The Dosi limit for maximum lifespan is about 25% longer than Jeanne Calment lived. So if you're planning to beat it (and her), you need three important things. First is good genes, which makes living to be more than a hundred unassisted a good bet. Second, an excellent diet and exercise plan, which can add up to 15 years to life expectancy. And lastly, a breakthrough in turning our knowledge of the biology of ageing into treatments and medicines that can increase healthy lifespan.
Currently, adding more than 15-20% to healthy lifespan in normal mammals is extremely difficult, partly because our understanding of the biology of ageing remains incomplete. But it's possible to increase the lifespan of much simpler organisms – such as roundworms – by up to ten times.
Even given the current pace of progress, we can confidently expect life expectancy to increase because it has been doing this since Gompertz was alive in the 1860s. In fact, if you spend half an hour reading this article average life expectancy will have increased by six minutes. Unfortunately, at that rate, the average person won't live to 150 for another three centuries.
New machine-learning algorithms from Columbia University detect cognitive impairment in older drivers.
An older person's cognitive health is not always obvious. Cognitive impairment and dementia manifest gradually over time, and a person may be unaware of their advance. During this subtle transition, such a person may continue living as they always have, going about their business at home and behind the wheel. But this could lead to a dangerous car accident.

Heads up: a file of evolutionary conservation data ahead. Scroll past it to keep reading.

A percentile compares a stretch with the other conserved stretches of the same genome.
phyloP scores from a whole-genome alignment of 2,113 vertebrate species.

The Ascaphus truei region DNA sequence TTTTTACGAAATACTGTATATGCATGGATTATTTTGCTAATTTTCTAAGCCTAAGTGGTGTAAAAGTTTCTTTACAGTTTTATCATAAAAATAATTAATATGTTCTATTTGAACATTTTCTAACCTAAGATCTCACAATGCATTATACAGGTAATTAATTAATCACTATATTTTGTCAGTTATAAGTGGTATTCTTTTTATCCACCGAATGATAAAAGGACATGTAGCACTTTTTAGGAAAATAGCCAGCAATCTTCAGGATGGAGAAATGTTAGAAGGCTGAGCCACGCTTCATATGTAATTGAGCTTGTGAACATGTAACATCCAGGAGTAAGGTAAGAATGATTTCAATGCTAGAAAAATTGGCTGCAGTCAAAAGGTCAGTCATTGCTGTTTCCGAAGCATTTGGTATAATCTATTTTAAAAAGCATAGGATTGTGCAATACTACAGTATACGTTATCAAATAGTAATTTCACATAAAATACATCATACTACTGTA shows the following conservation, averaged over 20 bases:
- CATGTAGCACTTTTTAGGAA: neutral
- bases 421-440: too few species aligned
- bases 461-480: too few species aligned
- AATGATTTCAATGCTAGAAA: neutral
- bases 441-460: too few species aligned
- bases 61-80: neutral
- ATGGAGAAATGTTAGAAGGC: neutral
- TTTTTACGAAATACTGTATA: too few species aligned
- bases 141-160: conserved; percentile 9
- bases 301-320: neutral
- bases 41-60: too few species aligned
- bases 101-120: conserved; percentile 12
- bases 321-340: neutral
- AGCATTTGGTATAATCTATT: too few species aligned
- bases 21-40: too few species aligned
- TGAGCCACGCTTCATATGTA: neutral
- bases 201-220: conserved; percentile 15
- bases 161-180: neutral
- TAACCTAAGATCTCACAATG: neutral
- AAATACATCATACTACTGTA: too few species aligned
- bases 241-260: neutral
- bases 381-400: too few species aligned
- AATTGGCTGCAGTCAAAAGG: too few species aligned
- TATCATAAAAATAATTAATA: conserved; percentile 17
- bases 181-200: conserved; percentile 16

So, researchers from Columbia University have announced the development of AI algorithms that can detect mild cognitive impairment and dementia in older people based on the way they drive. The authors report in the journal Geriatrics that their algorithm is 88 percent accurate.
"Driving is a complex task involving dynamic cognitive processes and requiring essential cognitive functions and perceptual motor skills," says senior author Guohua Li, professor of epidemiology. "Our study indicates that naturalistic driving behaviors can be used as comprehensive and reliable markers for mild cognitive impairment and dementia."
Random forest model